Sunday, November 19, 2023

A 21st-century feminist's view of our biblical ancestors

Avraham Avinu (Abraham our Father) allowed his wife Sarah Imeinu (our Mother) to be taken into a harem twice in order to protect himself.  Protecting *her* doesn't seem to have occurred to him--being in a harem seems to consign a person to sex slavery for life.  And when she complained to him that Hagar was treating her with disdain ever since she (Hagar) got pregnant, Avraham brushed off her complaint as if Hagar's pregnancy had nothing to do with him.  That's a fine thanks for giving your servant to your husband as a surrogate mother.  Not only that, but Avraham prayed to G!d to restore the fertility of Avimelech, his wife, and his slave girls, but never prayed to G!d to grant fertility to his own wife.  (See Parashat Vayera, Genesis 20:17).  Personally, I think Sarah treated Hagar poorly because poor Hagar was the only one over whom she had any control.  The proof is that Avraham took Yitzchak/Isaac, her only child, to be sacrificed without even telling her.  Bottom line:  Avraham treated Sarah with more respect after she died than while she was alive.  And even that's not saying much--Sarah's roles were (1) to have a miracle baby late in life to prove that G'd can do anything and (2) to be an excuse for Avraham to buy land from the Hittites (for her grave).  Nobody seems to have given a hoot about Sarah herself.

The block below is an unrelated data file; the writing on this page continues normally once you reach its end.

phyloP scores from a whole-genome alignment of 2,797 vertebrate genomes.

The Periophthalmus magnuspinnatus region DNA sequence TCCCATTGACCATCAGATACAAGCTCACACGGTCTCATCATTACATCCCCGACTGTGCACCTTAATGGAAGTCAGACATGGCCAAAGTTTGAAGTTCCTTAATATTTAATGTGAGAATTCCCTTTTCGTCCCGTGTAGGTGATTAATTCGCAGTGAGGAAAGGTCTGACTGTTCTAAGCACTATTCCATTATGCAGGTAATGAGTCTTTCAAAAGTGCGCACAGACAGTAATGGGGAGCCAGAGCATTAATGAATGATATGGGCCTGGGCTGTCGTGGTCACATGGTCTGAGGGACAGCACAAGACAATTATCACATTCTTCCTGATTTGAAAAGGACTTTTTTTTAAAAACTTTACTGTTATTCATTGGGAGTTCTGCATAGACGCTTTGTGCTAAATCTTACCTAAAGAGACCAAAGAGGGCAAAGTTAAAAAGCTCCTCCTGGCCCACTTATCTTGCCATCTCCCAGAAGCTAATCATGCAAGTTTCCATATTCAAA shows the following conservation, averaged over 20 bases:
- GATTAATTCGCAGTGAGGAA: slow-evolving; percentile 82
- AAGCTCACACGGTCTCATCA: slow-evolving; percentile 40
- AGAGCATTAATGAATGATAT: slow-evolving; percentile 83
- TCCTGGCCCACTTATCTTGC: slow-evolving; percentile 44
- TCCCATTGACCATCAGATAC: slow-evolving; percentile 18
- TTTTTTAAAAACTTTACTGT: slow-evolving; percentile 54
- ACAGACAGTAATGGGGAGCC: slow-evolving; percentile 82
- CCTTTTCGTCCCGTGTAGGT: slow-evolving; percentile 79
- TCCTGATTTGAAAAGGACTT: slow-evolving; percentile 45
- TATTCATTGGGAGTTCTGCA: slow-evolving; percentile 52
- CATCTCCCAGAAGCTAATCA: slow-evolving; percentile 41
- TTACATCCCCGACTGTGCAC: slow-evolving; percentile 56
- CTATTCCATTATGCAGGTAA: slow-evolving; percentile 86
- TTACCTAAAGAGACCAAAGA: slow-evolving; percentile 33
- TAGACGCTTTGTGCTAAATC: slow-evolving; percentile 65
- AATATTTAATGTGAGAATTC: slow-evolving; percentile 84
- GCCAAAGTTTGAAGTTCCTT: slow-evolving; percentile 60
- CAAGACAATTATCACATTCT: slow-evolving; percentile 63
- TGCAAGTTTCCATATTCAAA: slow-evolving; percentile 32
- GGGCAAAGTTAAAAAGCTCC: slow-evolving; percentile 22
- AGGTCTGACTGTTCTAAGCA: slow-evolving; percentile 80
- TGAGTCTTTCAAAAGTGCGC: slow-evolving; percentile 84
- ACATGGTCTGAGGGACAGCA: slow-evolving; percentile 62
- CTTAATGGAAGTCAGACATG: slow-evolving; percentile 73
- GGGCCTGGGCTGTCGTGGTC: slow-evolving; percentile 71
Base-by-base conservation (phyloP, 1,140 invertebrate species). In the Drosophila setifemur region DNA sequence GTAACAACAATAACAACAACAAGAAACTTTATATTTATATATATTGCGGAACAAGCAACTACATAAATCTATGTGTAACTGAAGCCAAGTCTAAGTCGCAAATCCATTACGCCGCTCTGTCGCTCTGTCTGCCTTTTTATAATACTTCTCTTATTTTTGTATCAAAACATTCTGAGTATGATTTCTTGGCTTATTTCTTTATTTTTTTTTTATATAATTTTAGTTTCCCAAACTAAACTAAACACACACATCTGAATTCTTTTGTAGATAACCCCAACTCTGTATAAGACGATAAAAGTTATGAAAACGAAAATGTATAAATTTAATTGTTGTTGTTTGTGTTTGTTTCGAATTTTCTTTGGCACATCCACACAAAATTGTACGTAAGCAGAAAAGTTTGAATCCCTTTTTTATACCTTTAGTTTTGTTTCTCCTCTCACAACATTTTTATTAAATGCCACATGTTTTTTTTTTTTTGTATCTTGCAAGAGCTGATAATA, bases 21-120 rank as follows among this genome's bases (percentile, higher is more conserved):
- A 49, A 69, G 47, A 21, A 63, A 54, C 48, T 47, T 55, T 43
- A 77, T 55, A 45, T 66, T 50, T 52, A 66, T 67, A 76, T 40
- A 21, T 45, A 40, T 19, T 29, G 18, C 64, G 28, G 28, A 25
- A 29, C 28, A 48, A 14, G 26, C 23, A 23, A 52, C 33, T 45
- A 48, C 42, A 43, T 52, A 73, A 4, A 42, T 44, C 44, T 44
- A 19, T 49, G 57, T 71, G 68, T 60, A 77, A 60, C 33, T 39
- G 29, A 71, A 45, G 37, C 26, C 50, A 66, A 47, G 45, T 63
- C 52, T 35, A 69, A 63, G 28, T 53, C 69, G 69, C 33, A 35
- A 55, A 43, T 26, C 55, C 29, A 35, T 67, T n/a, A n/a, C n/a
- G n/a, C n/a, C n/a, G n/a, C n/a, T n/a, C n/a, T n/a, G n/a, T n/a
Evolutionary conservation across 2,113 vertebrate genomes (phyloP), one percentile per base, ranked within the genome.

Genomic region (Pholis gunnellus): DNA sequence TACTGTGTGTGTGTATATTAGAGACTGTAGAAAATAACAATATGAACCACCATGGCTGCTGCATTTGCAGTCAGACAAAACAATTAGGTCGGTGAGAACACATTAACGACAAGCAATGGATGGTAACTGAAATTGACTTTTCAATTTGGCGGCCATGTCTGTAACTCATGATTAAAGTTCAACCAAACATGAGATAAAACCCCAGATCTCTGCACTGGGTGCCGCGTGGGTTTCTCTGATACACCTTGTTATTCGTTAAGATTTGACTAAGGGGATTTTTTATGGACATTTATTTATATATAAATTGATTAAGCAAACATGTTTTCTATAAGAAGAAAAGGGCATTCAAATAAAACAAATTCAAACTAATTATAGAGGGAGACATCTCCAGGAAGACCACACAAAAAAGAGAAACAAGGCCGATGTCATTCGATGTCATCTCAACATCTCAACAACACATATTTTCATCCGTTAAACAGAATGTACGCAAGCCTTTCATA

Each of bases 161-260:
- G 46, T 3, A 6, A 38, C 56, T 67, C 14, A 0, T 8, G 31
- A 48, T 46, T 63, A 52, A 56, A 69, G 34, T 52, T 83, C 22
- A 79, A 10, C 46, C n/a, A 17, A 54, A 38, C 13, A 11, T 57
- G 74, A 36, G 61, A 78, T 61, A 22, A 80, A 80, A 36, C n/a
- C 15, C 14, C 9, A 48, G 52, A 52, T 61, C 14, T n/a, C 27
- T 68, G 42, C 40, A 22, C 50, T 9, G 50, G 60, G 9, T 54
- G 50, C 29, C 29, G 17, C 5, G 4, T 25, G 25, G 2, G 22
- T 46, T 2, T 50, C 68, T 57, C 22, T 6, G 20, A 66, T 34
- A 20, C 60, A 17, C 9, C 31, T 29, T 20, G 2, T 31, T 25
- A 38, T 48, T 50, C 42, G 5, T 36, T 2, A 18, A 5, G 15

Yaakov Avinu (Jacob our Father) never had a kind word to say to Léah Imeinu (our Mother), the wife who probably didn't even know that Yaakov had intended to marry her sister, even after Léah gave him numerous sons and a daughter.  As for Rachel Imeinu, the supposed love of his life, Yaakov showed her no sympathy whatsoever when she came to him in tears because she was barren.

Only Yitzchak Avinu (Isaac our Father) prayed to G!d to gave his wife a child.

And only Rivkah Imeinu (Rebecca our Mother) seems to have had any decision-making power regarding her own children, Esav (Esau) and Yaakov.  Of course, she didn't bother telling her husband Yitzchak that G!d had told her that the younger child was destined to rule over his elder brother, and she had to fulfill G'd's plan through deception.  Didn't any of our biblical ancestors bother communicating with their own spouses?

Rivkah deceiving her elderly husband Yitchak into choosing Yaakov for the blessing seems to me to be a precursor of Batsheva's manipulation of her elderly husband David haMelech (King David) into choosing Shlomo (Solomon) for the kingship, which reminds me a bit of Judy Klitzner's book Subversive Sequels in the Bible:How Biblical Stories Mine & Undermine Each Other.  In those days, trickery seems to have been one of the few tools available to women.  There's no indication *in the biblical text* that Avraham ever asked Sarah's opinion about anything, nor is clear *from the biblical text* that Batsheva actually *consented* to be removed from her husband's home and brought to King David to have sex with him.  Sarah got her revenge by kicking her husband's elder son and his mother out of the house; Batsheva got her revenge by tricking the dying King David into having their son, rather than his older brother, crowned king.  What goes around, comes around.


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